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Preserve America is a national initiative in cooperation with the Advisory Council on Historic Preservation; the U.S. Departments of Defense, Interior, Agriculture, Commerce, Housing and Urban Development, Transportation, and Education; the National Endowment for the Humanities; the President's Committee on the Arts and Humanities; and the President's Council on Environmental Quality.

Preserve America Community:
Palm Springs, California

Palm Springs, California, (population 47,250) draws its name from natural hot springs. For centuries the area around today’s city was the home of the Agua Caliente Band of Cahuilla Indians. The first non-Indian visitors arrived in the late 19th century. Lured by the promise of improved health, the early settlers established many small hotels and inns. 

McCallum AdobeBy the 1930s, Palm Springs had acquired a reputation as a winter spa retreat and playground for Hollywood stars and the wealthy. Exclusive older neighborhoods such as old Las Palmas, the Movie Colony, and the Tennis Club quarter are associated with this period. In the post-World War II era, the city’s Hollywood association continued to attract visitors. Tourism, resorts, golfing, and tennis fueled the economy.  

Throughout the post-war period, a talented band of “desert modern” architects designed an extraordinary collection of civic and commercial buildings. Residential construction boomed in the late 1950s when large tracts of reasonably priced modernist homes were built.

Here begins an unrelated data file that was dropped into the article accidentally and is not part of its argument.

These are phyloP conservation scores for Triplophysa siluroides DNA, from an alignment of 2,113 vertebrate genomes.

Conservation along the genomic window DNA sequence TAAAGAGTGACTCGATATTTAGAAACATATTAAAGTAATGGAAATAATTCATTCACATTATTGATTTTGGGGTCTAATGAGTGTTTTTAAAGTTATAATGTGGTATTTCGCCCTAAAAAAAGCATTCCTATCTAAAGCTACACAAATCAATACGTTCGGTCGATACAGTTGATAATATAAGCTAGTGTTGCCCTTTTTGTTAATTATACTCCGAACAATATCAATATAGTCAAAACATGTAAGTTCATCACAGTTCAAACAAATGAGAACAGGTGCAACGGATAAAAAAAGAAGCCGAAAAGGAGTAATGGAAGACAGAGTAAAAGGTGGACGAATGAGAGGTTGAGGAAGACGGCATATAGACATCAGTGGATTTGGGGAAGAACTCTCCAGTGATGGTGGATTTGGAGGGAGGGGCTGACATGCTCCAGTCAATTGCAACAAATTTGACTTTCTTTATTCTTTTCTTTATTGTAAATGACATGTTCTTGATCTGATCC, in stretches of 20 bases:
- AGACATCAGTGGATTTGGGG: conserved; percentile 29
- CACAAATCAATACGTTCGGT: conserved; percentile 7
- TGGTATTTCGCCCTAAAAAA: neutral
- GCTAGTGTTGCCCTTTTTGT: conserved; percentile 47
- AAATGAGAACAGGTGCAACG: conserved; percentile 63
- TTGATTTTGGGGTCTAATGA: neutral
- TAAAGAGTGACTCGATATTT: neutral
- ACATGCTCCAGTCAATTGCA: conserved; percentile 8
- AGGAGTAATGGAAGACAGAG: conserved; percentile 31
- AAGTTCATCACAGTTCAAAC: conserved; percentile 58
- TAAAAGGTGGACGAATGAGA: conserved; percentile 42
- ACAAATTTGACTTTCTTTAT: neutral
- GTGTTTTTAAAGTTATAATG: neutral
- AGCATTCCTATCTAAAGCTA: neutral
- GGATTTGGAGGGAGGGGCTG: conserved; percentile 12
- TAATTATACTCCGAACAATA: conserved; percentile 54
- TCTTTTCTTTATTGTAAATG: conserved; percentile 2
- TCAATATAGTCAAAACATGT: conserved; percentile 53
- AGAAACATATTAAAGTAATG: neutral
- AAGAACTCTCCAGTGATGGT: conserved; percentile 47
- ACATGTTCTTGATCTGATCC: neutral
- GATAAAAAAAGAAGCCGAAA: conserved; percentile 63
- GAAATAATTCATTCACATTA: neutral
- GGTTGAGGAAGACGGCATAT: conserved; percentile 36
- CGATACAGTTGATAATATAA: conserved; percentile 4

The city of Palm Springs has derived enormous cultural cachet from being recognized as the world’s “Mecca of modernism.” The city’s midcentury modern architecture appeals to a niche market of tourists who travel from around the world to enjoy the city’s rich legacy. An annual “Modernism Week,” which drew 5,600 visitors in 2008, has included tours of architecturally significant buildings, a film on the history and architecture of a local neighborhood, lectures, a trade show featuring decorative and fine art dealers, and even a design contest that sought to address many of the city’s controversial development issues. 

The Palm Springs Historical Society is housed in several of the city’s early historic buildings, including the Miss Cornelia White “Little House” (1893) and the McCallum Adobe (1884). The society cares for artifacts and an extensive photographic archive. 

Each year, the society sponsors a Pioneer Picnic, a tradition that started in 1955. Originally known at the “Founders Picnic,” it celebrates the contributions and stories of those who arrived before 1924. While this event once featured anecdotal talks about the formative years of the city by the early settlers, the event is now attended by their descendents and others interested in the history of Palm Springs. In recent years, the event has had an annual theme, including the stories of World War II veterans and the contributions of the Agua Caliente Band of Cahuilla Indians. 

For more information:

City of Palm Springs www.ci.palm-springs.ca.us

Modernism Week  www.modernismweek.com

Palm Springs Historical Society www.pshistoricalsociety.org 

Updated October 26, 2009

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